Although he left the service of the Union Pacific Railroad 55 years ago, David Lemon, who was fireman on engine 117, the first engine to use the track after the driving of the golden spike at Promontory, Utah, in 1869 is still Living in White Hall, Illinois. This fact was brought out by his recent contribution to the new library at that point, the gift being the original iron spike which had been substituted for the gold spike driven to mark the completion of the first transcontinental railroad line. In a recent interview, Mr. Lemon, who is in his seventy-eighth year, told how he came into possession of the noted iron spike.
"The ceremonies marking the linking of the East with the West in the completion of the Union Pacific Railroad on May 10, 1869, remain vivid in my mind. The line from Sacramento east and the one from Omaha west met on Promontory Summit in Utah and the driving of the golden spike was the last act to mark the finishing of the first transcontinental railroad line to be built in America,
"This gold spike was about the size of a 20-penny wire nail, square, and was placed in the hole already made to accommodate it by Superintendent H. M. Hoxie, of the Utah division. Through the use of the telegraph each stroke of the hammer was heard by President U. S. Grant in Washington. My engine was the first to pass over the spot; then the gold spike was removed and presented to Governor Leland Stanford, who was President of the Central Pacific Railroad. This spike is said to be on exhibition in the Leland Stanford University at this time. When the gold spike had been removed and replaced by an ordinary iron spike, I remarked to Superintendent Hoxie that some one would pull that spike, and that I'd like to have it. After some hesitation the superintendent said: 'You saved my life once, and also that of Engineer Oman Stimpson here. Let's go and get that spike for you.'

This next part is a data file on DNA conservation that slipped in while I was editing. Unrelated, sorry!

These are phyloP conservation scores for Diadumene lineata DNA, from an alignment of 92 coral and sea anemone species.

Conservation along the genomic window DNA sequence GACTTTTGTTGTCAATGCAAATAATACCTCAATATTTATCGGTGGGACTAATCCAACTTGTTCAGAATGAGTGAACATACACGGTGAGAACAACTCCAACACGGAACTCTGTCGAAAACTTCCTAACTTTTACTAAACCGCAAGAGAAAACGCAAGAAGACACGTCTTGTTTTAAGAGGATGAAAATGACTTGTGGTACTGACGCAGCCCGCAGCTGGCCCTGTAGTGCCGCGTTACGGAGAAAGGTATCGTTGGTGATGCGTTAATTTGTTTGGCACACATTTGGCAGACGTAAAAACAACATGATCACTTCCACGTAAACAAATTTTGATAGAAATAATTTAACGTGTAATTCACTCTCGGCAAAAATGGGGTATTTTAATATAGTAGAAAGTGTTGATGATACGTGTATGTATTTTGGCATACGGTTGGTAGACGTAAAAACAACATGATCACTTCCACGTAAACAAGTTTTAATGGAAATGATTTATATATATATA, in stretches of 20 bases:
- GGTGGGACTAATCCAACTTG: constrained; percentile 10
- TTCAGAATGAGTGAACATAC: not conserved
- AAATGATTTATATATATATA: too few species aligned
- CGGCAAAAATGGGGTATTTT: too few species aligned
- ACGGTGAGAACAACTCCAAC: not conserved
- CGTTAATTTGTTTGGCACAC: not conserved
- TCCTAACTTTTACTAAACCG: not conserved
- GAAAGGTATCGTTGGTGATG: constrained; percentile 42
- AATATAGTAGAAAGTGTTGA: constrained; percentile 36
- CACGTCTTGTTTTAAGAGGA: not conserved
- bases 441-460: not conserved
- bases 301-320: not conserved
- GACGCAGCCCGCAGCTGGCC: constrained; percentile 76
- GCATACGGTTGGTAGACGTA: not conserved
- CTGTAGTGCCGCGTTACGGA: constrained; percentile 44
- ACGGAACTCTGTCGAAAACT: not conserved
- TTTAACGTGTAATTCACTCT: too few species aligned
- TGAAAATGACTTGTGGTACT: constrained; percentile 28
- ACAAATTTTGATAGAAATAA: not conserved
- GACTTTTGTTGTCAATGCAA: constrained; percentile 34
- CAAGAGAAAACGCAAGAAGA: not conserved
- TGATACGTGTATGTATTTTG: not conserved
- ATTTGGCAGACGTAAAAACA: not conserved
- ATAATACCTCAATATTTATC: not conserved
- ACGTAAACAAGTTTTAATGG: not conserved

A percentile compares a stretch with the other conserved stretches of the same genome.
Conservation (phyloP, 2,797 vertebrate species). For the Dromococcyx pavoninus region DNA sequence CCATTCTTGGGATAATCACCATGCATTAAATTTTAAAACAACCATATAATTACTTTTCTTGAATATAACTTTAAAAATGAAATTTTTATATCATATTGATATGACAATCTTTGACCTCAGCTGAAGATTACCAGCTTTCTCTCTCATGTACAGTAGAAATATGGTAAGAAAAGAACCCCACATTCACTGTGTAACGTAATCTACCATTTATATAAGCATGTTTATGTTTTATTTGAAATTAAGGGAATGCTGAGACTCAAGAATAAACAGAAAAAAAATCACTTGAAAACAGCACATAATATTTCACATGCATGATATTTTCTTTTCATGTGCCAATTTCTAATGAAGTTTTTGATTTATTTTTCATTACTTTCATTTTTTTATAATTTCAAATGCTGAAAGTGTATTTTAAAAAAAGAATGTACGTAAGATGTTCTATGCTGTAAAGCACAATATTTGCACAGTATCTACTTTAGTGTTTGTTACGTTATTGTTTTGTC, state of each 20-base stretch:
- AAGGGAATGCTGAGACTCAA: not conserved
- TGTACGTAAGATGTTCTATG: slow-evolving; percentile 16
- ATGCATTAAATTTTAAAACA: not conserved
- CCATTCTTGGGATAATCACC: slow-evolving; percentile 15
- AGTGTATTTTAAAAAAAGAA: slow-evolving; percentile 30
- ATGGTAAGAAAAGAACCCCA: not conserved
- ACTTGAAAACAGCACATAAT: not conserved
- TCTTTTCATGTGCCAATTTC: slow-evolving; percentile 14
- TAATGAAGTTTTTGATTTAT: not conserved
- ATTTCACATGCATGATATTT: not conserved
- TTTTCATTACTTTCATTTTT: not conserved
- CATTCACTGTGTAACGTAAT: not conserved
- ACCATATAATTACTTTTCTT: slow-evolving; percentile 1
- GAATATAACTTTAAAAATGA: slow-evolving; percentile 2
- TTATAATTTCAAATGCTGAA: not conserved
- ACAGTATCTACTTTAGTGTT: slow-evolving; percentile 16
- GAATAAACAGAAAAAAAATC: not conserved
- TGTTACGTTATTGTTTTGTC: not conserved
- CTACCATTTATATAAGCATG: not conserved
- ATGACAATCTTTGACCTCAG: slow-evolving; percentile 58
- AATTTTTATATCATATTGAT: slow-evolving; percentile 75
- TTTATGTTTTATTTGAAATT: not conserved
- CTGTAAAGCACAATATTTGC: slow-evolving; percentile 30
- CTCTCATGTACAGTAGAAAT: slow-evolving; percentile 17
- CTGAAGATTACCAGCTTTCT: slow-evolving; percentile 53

"This was done and Superintendent Hoxie erected a notice that the last spike driven at that point had been removed and another substituted. The original iron spike was handed to me and I am now transferring it to the Whiteside-Griswold Memorial library of White Hall.
"A month after the spike driving, or on June 9, 1869, the first overland train was run. This train carried President Leland Stanford and a party of twenty-five or thirty, enroute from Sacramento to Washington. I, fired the engine that pulled the train from Promontory to Wasatch. I saved a serious delay by successfully plugging a bad leak which the engine had developed. For this act President Stanford presented me with a whopping big orange."
In speaking of his North Platte service Mr. Lemon told of an incident occurring in the spring of 1868 when he was firing an engine hauling a material train at Ogallala, Nebraska.
"Two crews were tied up at that point and Conductors Edmondson and Thomas Calhoun went two miles from camp on horseback to fish in Church Bench Creek. Surprised by Indians, Edmondson received an arrow through the arm which buried itself six inches into his shoulder. Removing the buried arrow from the wound without surgical instruments was accomplished only after terrible suffering on the part of the conductor.